We read with interest the article by Sonneveld et al.,1 who reported an association between on-treatment hepatitis B surface antigen (HBsAg) levels and a sustained response to peginterferon alfa-2b in hepatitis B e antigen (HBeAg)–positive patients (n = 221). No HBsAg decline by week 12 of therapy was associated with a low chance of a sustained response (97% probability of nonresponse) and was proposed as an early stopping rule for peginterferon therapy. Because this rule needs to be validated in other studies, we investigated how the rule would have performed in HBeAg-positive patients treated with peginterferon alfa-2a during two independent, large-scale studies.2, 3
HBeAg-positive patients received peginterferon alfa-2a (180 μg/week) with or without lamivudine (100 mg/day) for 48 weeks as part of a phase 3 study2 (n = 542) or peginterferon alfa-2a (180 μg/week) for 48 weeks as part of the Nephrotic Syndrome Study Network (NEPTUNE) study (n = 136).3 Overall, the rates of HBeAg loss and hepatitis B virus (HBV) DNA levels < 10,000 copies/mL in the phase 3 and NEPTUNE peginterferon alfa-2a studies were similar (25% and 24%, respectively), and they were higher than those in Sonneveld et al.'s analysis (19%).1 In accordance with Sonneveld et al.'s data, the HBsAg decline was more pronounced in patients with a response 6 months post-treatment versus nonresponders. Patients with no HBsAg decline from the baseline to week 12 had 82% (80/97) and 71% (22/31) probabilities of nonresponse in the phase 3 and NEPTUNE studies, respectively; these were considerably lower than the probability of 97% in Sonneveld et al.'s study (Fig. 1). The probabilities of response in patients with no HBsAg decline were 18% (17/97) and 29% (9/31), respectively. Applying the stopping rule would have resulted in premature treatment discontinuation in some patients (17 and 9, respectively) who would have responded. HBeAg seroconversion 6 months post-treatment, rather than HBeAg loss and HBV DNA levels <10,000 copies/mL, was the primary endpoint in the peginterferon alfa-2a studies. Using this more robust indicator of sustained immune control would have resulted in some patients in the phase 3 and NEPTUNE studies (30 and 12, respectively) discontinuing their treatment prematurely if the stopping rule had been applied.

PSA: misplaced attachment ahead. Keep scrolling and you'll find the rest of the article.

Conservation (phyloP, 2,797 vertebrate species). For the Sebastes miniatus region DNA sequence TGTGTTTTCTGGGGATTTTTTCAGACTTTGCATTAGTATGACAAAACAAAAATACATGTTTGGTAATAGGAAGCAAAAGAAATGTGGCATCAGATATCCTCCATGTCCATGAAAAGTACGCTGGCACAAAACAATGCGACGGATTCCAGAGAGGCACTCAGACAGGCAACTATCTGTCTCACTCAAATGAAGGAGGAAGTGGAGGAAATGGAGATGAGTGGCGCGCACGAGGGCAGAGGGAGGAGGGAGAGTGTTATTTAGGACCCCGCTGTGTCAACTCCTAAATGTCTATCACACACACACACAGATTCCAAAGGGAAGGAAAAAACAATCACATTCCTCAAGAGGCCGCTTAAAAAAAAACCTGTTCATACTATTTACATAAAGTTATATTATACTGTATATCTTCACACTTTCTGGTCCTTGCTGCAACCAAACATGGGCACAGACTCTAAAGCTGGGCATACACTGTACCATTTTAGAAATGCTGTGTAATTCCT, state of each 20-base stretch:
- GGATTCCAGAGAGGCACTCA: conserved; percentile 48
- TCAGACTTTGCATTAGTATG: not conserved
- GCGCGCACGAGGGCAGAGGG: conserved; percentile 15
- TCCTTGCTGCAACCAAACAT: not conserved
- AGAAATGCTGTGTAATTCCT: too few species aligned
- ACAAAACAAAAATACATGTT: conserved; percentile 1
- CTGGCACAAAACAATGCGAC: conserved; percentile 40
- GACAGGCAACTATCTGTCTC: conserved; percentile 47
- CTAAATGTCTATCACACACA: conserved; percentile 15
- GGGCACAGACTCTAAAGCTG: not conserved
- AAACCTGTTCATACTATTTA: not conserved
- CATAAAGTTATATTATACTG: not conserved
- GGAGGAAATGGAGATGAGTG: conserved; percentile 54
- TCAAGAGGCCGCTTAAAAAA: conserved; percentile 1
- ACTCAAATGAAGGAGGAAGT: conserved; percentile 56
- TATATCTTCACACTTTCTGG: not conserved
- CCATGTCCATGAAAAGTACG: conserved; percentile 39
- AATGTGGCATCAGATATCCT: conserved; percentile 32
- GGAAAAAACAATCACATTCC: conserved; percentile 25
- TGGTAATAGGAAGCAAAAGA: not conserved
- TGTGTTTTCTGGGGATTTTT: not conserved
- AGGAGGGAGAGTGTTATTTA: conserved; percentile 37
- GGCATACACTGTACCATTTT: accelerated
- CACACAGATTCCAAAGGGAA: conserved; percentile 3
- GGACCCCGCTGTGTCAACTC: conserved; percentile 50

Differences in the study populations could explain the varying response rates and the fact that the proposed stopping rule could not be validated by the peginterferon alfa-2a analyses. Sonneveld et al.'s analysis1 was a European study in which only 20% of the patients were Asian, whereas the populations of the phase 3 and NEPTUNE peginterferon alfa-2a studies were predominantly Asian (>80%). This influenced the genotype distribution; Sonneveld et al.'s study had a high proportion of genotype A or D patients, whereas the peginterferon alfa-2a studies included predominantly genotype B and C patients. In combination with the differences in the treatment regimens (peginterferon alfa-2a versus peginterferon alfa-2b and 48 weeks of therapy versus 52 weeks) and in the numbers of patients included in the analyses, this may account for the differences in the results.
Monitoring HBsAg levels during peginterferon therapy provides a good indication of the treatment response and helps in identifying early success. However, it is clear that further analysis is required either to identify an early stopping rule for peginterferon therapy that is valid for all genotypes or to develop genotype-specific algorithms.